Logic of the Absurds

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Logic of the Absurds

Man's fundamental bewilderment and confusion, stems from the fact that man has no answers to the basic existential questions: why we are alive, why we have to die, why there is injustice and suffering, all this serve as the impetus for such a thinking. Man constantly wonders about the truth of life and realizes that the more you expect from it, the more it fails you or may be the more we expect from ourselves the more we find ourselves engaging in a futile battle with the odds. May be the truth is the realization of our limitations and the potency of these odds that press you down with their brutal truths….….brutal?, can the truth be brutal. But the truth is the God, ourselves, the destiny that rules us and fashions us, after a strange decree which we fail to unravel.

"What do I know about man's destiny? I could tell you more about radishes."

-Samuel Beckett

Concerning itself with such questions is the genre of literature is the movement called ‘THE THEATRE OF THE ABSURD’.

The Theatre of the Absurd (50's) draws on the existentialist writings of Jean Paul Sartre and Albert Camus. Camus adapted Dostoyevsky's The Possesed to the stage (1959).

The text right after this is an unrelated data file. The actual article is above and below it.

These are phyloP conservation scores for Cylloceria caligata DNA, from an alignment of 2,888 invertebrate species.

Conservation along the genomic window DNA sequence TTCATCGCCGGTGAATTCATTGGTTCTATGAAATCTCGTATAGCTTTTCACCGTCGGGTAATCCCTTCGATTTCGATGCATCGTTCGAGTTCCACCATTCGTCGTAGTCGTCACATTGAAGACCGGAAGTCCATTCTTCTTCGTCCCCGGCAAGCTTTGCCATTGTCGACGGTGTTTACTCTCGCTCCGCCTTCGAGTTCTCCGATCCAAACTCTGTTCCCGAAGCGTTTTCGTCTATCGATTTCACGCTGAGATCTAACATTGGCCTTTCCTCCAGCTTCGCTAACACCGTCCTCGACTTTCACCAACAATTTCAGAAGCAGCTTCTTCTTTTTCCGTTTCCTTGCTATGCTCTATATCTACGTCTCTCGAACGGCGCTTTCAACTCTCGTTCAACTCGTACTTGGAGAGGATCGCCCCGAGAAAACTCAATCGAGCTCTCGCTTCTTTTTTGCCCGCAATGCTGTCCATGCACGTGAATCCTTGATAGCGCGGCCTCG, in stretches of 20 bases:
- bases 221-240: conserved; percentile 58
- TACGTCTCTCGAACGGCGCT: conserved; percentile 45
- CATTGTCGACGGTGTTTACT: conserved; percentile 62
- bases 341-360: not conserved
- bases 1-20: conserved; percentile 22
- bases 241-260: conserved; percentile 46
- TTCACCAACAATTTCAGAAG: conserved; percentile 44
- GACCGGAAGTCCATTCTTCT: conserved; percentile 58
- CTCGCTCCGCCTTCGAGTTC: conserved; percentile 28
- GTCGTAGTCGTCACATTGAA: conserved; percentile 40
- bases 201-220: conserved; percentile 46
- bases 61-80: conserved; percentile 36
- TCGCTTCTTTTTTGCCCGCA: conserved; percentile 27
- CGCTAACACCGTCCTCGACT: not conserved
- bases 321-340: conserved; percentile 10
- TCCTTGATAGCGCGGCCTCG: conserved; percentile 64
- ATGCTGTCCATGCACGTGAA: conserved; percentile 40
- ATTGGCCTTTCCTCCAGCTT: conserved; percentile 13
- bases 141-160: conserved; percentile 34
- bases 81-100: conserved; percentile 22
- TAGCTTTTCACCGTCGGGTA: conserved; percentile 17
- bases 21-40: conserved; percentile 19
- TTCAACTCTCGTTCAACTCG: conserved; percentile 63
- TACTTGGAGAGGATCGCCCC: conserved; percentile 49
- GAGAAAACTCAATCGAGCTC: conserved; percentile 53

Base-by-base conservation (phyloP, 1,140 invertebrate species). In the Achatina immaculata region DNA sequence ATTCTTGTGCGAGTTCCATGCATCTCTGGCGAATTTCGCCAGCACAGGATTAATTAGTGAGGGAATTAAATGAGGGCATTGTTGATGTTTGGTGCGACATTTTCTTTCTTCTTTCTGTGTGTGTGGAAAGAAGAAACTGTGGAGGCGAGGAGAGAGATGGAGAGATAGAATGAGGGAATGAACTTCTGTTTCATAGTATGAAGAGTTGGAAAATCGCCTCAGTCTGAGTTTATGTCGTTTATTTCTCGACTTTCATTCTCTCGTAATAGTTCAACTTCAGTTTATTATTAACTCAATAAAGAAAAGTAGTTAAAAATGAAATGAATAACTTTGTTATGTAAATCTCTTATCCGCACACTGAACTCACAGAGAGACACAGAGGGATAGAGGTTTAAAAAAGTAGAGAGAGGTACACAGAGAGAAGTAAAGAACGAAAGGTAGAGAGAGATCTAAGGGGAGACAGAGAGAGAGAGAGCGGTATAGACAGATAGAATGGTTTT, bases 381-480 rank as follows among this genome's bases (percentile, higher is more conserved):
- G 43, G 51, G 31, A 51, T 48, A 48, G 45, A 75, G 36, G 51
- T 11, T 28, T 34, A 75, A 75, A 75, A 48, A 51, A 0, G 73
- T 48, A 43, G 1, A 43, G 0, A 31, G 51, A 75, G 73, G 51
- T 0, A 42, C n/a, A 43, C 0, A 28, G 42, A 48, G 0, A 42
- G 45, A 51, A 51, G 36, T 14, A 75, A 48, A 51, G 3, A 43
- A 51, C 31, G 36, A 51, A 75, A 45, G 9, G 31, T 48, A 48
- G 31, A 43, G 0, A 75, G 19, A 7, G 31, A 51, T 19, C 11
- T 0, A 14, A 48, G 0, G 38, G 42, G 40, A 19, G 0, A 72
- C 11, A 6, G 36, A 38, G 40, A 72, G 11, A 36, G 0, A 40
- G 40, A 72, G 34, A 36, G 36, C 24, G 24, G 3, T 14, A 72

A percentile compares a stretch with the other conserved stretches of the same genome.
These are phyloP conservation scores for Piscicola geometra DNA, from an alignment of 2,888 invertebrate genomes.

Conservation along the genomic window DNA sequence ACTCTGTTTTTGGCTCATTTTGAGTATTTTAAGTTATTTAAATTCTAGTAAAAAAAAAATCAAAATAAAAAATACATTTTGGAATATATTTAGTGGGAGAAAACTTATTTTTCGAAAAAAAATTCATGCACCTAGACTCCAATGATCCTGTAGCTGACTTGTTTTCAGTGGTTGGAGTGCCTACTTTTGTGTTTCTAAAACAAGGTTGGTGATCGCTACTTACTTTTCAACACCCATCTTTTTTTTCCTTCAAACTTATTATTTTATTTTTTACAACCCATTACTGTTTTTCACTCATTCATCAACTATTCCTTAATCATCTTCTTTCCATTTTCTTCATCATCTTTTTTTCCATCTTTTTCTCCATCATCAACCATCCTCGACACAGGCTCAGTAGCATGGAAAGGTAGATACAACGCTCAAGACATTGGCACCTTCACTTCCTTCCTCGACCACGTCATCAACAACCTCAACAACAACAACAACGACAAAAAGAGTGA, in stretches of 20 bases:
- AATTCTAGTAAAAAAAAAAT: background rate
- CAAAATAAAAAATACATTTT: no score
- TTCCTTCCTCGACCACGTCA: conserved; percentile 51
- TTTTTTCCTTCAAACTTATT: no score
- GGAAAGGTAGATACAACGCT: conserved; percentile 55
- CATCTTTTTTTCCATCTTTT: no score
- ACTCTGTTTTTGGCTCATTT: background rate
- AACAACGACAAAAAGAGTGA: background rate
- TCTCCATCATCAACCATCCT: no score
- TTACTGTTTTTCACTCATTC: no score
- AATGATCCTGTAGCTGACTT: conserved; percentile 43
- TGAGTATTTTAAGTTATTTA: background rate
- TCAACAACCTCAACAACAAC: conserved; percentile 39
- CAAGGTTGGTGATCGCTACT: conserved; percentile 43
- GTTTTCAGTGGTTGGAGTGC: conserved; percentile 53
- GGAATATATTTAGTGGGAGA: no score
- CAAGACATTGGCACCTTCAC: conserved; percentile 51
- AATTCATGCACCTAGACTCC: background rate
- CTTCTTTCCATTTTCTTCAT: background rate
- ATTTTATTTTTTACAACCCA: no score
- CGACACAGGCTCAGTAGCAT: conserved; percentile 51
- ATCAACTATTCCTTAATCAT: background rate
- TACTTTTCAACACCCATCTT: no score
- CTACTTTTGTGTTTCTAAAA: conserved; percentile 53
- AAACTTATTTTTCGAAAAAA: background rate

Mostly, his writing was concerned with the dilemma of individuals who believe that values are relative but who cannot live without moral commitment. Camus argues that humanity has to resign itself to recognizing that a fully satisfying rational explanation of the universe is beyond its reach; thus the world must ultimately be seen as absurd. The underpinnings of the Theatre of the Absurd are derived from these existentialist ideas that led to Absurdism. Absurdism teaches, much like Camus, that, that which cannot be justified in a rational manner is absurd. Since religion requires a "leap of faith"(Kierkegaard) it is absurd, just as life itself is absurd.

The Theater of the Absurd refers to tendencies in dramatic literature that emerged in Paris during the late 1940s and early '50s in the plays of Arthur Adamov, Fernando Arrabal, Samuel Beckett, Jean Genet, Eugene Ionesco, and Jean Tardieu.

A term coined by the critic Martin Esslin, 'The Theatre of the Absurd' refers to the work of a number of playwrights, mostly written in the 1950s and 1960s. Its roots lie in an essay by the French philosopher Albert Camus. In his 'Myth of Sisyphus', written in 1942, he first defined the human situation as basically meaningless and absurd.
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